However, the arguments against this view are strong. Firstly, it would make a very unusual code—Reuven Yaron called the designation “Code” a “persistent misnomer”.[96] Vital areas of society and commerce are omitted.[97] For example, Marc Van De Mieroop observes that the Code “deals with cattle and agricultural fields, but it almost entirely ignores the work of shepherds, vital to Babylonia’s economy”.[98] Then, against the legislation theory more generally, highly implausible circumstances are covered, such as threshing with goats, animals far too unruly for the task (law 270).[99] The laws are also strictly casuistic (“if … then”); unlike in the Mosaic Law, there are no apodictic laws (general commands). These would more obviously suggest prescriptive legislation. The strongest argument against the legislation theory, however, is that most judges appear to have paid the Code no attention. This line of criticism originated with Benno Landsberger in 1950.[88] No Mesopotamian legal document explicitly references the Code or any other law collection,[93] despite the great scale of the corpus.[100] Two references to prescriptions on “a stele” (narû)[101] come closest. In contrast, numerous judgments cite royal mīšarum-decrees.[93] Raymond Westbrook held that this strengthened the argument from silence that ancient Near Eastern legal “codes” had legal import.[102] Furthermore, many Old Babylonian judgments run entirely counter to the Code’s prescriptions.[103]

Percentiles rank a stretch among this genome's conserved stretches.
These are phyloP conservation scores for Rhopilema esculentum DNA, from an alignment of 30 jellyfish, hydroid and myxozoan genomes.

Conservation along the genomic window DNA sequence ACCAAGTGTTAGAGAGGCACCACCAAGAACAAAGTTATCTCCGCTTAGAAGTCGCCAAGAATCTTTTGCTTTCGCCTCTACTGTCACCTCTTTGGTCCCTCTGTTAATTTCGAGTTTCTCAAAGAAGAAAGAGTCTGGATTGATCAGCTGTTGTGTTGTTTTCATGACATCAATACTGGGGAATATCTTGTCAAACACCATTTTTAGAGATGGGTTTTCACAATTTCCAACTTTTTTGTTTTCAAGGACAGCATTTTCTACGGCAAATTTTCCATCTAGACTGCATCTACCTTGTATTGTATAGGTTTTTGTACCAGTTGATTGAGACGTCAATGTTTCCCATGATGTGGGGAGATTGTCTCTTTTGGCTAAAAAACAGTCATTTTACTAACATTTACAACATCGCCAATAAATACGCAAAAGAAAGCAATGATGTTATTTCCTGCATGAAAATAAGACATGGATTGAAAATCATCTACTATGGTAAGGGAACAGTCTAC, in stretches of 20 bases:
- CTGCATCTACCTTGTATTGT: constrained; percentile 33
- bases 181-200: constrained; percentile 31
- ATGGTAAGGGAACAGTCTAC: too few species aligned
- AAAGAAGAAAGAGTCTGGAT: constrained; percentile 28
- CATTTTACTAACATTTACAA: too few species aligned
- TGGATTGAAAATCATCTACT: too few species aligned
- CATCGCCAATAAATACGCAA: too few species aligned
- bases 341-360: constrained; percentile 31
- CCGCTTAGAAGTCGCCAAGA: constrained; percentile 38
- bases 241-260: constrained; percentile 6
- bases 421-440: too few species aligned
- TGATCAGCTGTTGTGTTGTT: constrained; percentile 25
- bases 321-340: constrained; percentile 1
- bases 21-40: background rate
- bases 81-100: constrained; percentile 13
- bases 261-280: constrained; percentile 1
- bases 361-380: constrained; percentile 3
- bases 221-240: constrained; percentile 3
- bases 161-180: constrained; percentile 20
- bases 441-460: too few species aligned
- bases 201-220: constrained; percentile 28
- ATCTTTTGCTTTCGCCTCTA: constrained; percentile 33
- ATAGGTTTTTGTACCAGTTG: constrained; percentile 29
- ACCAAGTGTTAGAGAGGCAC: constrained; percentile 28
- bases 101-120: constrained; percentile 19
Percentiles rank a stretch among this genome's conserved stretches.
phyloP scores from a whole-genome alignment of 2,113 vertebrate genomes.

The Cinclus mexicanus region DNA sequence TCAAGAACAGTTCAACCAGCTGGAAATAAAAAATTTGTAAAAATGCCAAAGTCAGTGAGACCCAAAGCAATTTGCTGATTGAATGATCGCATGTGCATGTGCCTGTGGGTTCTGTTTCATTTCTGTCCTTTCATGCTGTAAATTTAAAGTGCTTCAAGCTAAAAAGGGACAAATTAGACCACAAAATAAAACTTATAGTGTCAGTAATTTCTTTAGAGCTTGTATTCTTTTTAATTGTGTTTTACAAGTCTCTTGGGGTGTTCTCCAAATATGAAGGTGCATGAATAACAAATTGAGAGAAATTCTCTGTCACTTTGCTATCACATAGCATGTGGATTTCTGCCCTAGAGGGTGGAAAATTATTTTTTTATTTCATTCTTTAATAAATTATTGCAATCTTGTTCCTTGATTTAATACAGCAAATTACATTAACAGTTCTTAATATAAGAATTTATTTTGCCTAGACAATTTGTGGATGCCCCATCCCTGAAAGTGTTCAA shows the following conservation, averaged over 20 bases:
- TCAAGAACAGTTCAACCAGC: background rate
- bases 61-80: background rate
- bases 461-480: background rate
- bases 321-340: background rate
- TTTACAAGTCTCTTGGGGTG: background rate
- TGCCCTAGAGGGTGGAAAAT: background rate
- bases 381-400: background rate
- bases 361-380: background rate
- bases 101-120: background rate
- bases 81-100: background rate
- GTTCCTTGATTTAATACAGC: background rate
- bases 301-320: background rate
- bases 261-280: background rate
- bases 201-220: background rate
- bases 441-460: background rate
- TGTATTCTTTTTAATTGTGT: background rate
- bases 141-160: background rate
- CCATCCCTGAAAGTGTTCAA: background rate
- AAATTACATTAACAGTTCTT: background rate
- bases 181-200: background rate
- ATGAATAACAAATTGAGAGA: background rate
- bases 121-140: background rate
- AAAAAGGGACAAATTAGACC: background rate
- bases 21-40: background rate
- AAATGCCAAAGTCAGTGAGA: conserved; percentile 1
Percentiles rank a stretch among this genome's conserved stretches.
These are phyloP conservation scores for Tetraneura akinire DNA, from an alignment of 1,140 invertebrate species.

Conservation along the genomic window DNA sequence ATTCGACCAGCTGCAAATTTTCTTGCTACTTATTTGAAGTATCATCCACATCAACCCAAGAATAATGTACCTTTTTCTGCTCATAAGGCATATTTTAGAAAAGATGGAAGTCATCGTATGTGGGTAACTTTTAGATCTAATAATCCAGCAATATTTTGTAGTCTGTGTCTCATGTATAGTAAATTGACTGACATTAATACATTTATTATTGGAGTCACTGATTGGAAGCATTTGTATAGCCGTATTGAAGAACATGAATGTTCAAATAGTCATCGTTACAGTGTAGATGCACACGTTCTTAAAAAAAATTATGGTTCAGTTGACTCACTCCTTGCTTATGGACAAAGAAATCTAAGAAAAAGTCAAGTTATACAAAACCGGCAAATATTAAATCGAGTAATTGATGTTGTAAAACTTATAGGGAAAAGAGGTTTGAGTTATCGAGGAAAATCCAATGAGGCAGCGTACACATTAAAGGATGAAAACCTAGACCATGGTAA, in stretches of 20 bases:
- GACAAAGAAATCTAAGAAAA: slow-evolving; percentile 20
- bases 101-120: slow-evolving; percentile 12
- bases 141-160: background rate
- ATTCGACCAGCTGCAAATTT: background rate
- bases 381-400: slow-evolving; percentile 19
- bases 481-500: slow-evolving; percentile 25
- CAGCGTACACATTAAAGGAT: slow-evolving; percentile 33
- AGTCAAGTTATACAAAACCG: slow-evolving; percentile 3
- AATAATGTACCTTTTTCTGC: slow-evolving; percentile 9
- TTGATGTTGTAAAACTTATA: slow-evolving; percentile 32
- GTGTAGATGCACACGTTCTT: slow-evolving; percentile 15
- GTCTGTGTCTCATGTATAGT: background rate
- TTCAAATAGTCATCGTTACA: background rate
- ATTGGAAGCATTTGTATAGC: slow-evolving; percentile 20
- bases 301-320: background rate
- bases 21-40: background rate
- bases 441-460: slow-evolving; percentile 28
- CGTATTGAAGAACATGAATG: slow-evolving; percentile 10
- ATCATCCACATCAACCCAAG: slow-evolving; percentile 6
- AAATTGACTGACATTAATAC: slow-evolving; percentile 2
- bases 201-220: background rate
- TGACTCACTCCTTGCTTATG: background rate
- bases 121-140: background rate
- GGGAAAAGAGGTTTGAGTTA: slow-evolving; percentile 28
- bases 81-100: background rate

Law report
Photograph. Refer to caption
A British Museum display of tablets from the Library of Ashurbanipal. The Library lists a copy of the “judgments of Hammurabi” over a millennium after Hammurabi’s death.
A second theory is that the Code is a sort of law report, and as such contains records of past cases and judgments, albeit phrased abstractly. This would provide one explanation for the casuistic format of the “laws”; indeed, Jean Bottéro believed he had found a record of a case that inspired one.[104] However, such finds are inconclusive and very rare, despite the scale of the Mesopotamian legal corpus.[105] Furthermore, legal judgments were frequently recorded in Mesopotamia, and they recount the facts of the case without generalising them.[106] These judgments were concerned almost exclusively with points of fact, prompting Martha Roth to comment: “I know of only one case out of thousands extant that might be said to revolve around a point of law”.[107]

A third theory, which has gained traction within Assyriology, is that the Code is not a true code but an abstract treatise on how judgments should be formulated. This led Fritz Rudolf Kraus, in an early formulation of the theory, to call it jurisprudence (Rechtssprüche).[108] Kraus proposed that it was a work of Mesopotamian scholarship in the same category as omen collections like šumma ālu and ana ittišu.[108] Others have provided their own versions of this theory.[109] A. Leo Oppenheim remarked that the Code of Hammurabi and similar Mesopotamian law collections “represent an interesting formulation of social criticism and should not be taken as normative directions”.[110]